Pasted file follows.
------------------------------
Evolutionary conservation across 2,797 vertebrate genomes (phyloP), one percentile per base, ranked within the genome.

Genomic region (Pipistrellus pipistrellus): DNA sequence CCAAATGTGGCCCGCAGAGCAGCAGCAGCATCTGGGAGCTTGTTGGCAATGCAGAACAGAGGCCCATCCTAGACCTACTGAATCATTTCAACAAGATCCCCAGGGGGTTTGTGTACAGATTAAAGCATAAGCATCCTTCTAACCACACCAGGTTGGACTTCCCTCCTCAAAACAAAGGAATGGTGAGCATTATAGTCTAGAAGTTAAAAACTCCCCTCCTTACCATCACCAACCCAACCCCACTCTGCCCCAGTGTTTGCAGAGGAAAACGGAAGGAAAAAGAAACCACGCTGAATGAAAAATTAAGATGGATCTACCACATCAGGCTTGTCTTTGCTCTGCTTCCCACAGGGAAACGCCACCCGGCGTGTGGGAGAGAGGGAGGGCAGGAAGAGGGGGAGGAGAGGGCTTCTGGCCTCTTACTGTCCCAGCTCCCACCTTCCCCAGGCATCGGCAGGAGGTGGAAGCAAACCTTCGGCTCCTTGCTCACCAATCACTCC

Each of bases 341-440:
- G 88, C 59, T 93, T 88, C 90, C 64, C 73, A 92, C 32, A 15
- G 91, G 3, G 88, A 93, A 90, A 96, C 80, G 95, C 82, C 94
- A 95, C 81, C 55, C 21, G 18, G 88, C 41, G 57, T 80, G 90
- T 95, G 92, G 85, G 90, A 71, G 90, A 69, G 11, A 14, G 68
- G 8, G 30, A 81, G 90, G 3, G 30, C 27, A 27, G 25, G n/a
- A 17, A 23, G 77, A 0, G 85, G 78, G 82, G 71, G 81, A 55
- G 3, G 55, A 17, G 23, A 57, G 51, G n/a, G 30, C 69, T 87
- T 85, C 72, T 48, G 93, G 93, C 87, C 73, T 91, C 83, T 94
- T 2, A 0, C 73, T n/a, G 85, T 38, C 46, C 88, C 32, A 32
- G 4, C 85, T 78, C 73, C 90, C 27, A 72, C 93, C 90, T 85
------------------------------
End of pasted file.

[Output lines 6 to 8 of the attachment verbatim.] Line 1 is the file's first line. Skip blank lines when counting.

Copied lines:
- A 95, C 81, C 55, C 21, G 18, G 88, C 41, G 57, T 80, G 90
- T 95, G 92, G 85, G 90, A 71, G 90, A 69, G 11, A 14, G 68
- G 8, G 30, A 81, G 90, G 3, G 30, C 27, A 27, G 25, G n/a